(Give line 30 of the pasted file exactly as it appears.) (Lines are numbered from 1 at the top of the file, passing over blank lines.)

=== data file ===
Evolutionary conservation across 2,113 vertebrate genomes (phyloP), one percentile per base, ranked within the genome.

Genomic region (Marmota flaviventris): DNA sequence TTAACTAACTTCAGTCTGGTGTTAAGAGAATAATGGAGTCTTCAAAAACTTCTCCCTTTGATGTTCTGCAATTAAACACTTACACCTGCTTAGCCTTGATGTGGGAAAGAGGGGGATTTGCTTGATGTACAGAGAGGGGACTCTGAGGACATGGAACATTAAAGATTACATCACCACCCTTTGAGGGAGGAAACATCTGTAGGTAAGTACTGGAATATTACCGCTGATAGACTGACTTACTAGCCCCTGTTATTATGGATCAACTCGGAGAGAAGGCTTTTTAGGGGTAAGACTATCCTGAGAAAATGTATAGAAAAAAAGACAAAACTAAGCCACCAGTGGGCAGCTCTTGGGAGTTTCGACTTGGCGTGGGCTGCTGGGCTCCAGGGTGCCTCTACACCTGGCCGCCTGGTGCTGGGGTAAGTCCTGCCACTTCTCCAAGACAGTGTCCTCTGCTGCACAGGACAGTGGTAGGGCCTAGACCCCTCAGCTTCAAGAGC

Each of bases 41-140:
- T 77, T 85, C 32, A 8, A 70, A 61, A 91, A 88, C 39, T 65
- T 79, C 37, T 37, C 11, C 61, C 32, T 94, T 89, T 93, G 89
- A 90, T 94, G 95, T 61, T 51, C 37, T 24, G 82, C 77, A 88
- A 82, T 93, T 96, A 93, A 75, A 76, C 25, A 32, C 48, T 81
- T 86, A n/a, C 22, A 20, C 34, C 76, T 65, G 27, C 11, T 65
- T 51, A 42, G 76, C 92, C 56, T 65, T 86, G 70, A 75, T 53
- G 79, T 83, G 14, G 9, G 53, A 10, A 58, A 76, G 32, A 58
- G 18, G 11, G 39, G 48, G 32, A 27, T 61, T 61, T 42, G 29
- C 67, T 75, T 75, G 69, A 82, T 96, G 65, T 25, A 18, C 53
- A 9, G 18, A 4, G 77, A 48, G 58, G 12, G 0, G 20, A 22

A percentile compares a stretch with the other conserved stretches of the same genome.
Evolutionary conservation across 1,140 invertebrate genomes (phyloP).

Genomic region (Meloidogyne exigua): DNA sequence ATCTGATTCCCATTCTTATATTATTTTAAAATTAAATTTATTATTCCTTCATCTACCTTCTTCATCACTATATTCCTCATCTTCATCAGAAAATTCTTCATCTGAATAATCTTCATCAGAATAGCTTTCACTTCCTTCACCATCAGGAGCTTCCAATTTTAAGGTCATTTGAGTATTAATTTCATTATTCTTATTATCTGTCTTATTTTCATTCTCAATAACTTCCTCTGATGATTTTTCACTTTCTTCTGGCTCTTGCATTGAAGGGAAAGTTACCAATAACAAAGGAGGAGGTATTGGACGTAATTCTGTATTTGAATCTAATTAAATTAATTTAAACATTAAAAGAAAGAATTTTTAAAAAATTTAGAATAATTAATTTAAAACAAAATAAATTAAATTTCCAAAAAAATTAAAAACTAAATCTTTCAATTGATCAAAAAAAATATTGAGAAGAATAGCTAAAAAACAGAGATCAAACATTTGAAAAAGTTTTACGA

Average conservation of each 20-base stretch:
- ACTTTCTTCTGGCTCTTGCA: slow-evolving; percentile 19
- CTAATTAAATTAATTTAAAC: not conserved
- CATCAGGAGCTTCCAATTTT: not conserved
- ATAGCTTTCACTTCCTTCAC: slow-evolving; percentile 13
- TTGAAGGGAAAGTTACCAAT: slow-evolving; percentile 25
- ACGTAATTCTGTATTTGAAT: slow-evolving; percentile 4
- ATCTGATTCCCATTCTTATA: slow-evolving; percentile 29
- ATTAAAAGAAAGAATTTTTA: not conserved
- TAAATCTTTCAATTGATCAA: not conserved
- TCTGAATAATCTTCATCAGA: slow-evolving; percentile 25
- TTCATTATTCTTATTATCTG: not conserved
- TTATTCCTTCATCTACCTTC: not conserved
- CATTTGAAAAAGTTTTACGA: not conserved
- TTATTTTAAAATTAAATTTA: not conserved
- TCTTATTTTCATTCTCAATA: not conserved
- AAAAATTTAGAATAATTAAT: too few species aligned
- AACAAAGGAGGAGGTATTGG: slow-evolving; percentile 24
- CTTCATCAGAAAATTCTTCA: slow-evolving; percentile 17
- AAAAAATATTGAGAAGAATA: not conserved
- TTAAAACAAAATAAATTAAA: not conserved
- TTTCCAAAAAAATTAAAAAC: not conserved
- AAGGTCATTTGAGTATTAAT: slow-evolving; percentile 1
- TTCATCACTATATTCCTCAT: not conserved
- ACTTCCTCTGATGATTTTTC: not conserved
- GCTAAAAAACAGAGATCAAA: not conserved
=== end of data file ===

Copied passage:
- CATTTGAAAAAGTTTTACGA: not conserved